Ubiquitination by K63- and K48-linked chains was already known, before the discovery of linear ubiquitin chains, to play an important part in the activation of NF-κB, arguably the most crucial output of TNFR1 signaling. Activation of the TNFR1 pathway occurs when trimeric TNF crosslinks three TNFR1 monomers to initiate formation of the TNFR1 signaling complex (TNF-RSC). As schematically illustrated in Figure , TNFR1 activation results in the induction of gene activation by NF-κB and mitogen-activated protein kinases (MAPKs) and, depending on the strength of these gene-activatory signals, also in cell death, which can be either apoptotic (non-inflammatory) or necroptotic (inflammatory).
Figure 2 Model of TNFR1 signaling with and without LUBAC activity. Binding of trimeric TNF crosslinks the extracellular domains of three TNFR1 molecules and induces the formation of the TNF-RSC (also referred to as complex I). The tripartite LUBAC (ochre) is recruited (more ...)
NF-κB is a central transcriptional regulator in the induction of immune response genes that, in the absence of activating signals, is located in the cytoplasm. Activation of NF-κB occurs through the action of a kinase complex, referred to as the IkB kinase (IKK) complex, which consists of two catalytic subunits, IKKα (IKK1) and IKKβ (IKK2), and a critical regulatory subunit called NEMO (IKKγ). This complex is required to phosphorylate the inhibitor of NF-κB (IκB), thereby inducing its degradation and releasing NF-κB to relocate to the nucleus and bind to the promoters of immune genes. The IKK complex is recruited to the TNF-RSC through NEMO, and this results in activation of the kinase activity of this complex. MAPKs are activated as a result of recruitment of the TAB/TAK complex into the TNF-RSC. Whilst the TAB/TAK complex is currently thought to be recruited exlusively to K63-linked chains within the TNF-RSC, the IKK complex can be recruited to this complex via linear chains and, albeit with lesser affinity, also via K63- and K11-linked chains [33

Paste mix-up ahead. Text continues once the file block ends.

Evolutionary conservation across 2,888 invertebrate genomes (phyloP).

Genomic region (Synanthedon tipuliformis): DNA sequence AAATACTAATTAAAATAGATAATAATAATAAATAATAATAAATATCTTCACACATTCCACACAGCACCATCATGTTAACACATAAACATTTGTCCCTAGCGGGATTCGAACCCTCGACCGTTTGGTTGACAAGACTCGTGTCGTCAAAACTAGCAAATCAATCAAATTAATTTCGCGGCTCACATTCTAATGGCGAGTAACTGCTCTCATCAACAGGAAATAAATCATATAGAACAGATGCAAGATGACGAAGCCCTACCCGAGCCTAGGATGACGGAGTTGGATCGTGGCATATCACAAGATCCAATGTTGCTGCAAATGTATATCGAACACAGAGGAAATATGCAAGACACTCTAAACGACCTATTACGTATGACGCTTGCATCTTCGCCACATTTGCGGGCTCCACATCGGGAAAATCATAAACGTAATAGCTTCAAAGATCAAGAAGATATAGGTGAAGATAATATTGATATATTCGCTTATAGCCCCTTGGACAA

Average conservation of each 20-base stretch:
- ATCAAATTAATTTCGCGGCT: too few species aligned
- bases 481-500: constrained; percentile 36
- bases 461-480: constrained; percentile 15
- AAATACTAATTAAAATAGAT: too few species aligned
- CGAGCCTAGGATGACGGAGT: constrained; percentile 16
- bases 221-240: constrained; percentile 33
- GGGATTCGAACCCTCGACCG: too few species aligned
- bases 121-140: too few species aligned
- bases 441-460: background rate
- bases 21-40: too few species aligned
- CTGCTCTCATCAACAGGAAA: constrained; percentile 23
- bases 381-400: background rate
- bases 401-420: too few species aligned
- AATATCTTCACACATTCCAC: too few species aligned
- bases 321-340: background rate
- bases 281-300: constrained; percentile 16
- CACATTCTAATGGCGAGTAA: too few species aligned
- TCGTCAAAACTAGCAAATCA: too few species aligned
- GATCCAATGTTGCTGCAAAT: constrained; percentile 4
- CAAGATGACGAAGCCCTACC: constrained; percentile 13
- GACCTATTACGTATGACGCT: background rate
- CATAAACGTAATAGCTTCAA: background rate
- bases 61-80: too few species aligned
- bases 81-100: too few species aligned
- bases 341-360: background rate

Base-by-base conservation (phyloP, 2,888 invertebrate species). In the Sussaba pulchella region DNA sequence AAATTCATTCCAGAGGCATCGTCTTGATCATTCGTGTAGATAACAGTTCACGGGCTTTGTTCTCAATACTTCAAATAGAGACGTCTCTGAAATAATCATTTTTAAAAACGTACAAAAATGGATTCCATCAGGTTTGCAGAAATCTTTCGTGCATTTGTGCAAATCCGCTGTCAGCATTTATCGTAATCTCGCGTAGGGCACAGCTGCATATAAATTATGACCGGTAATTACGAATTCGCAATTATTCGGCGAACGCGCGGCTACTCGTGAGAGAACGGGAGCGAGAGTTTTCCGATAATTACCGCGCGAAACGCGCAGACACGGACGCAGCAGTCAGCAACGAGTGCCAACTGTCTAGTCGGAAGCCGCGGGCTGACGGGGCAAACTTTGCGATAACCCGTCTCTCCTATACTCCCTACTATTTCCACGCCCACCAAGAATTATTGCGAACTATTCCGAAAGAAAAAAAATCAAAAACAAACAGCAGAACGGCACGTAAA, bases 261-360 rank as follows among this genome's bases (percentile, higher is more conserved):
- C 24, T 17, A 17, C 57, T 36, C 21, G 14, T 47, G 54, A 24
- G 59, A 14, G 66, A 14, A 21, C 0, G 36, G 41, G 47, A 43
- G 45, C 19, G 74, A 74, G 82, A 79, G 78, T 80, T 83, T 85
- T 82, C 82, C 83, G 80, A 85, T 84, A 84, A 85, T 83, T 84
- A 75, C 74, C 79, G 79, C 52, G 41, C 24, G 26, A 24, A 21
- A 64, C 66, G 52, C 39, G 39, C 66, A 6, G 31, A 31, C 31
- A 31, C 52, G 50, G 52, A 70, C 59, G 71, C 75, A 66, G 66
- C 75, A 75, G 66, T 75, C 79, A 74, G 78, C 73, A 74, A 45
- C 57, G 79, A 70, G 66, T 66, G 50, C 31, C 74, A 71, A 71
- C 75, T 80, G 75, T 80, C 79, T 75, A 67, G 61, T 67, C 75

LUBAC activity was first implicated in signaling from TNFR1 when TNF-mediated NF-κB activation was shown to be impaired in primary hepatocytes from HOIL-1 knockout mice, and LUBAC was shown to form part of the signaling complex that forms on binding of TNF by the receptor, and moreover to be crucial both to the stability of the TNF-RSC and in determining the outcome of TNF signaling [16
]. How LUBAC recruitment to the TNF-RSC influences signaling outcome is not known in detail, but it is known that NEMO, which is the regulatory component of the kinase complex that activates NF-κB, recognizes linear ubiquitin chains through its specialized ubiquitin-binding domain, UBAN (ubiquitin-binding domain present in ABINs and NEMO) [17
]. The UBAN motif is known also to recognize ubiquitin chains with other linkages - in particular K63 chains, which are also present on components of the TNF-RSC, including on RIP1 [19
]; but the UBAN of NEMO binds linear di-ubiquitin with a different topology and about 100-fold higher affinity than it does K63-linked di-ubiquitin. This suggests that the promotion of NF-κB activation by LUBAC following TNF stimulation may be due to linear ubiquitination of a component of the signaling complex whereby NEMO is recruited to, or retained in, the complex more effectively.
LUBAC also linearly ubiquitinates NEMO itself in the native TNF-RSC [19
]. TNF-induced linear ubiquitination of NEMO preferentially occurs on K285 and K309, and in cells expressing a NEMO K285R/K309R mutant, NF-κB activation induced by LUBAC overexpression or by stimulation with IL-1β was reduced [18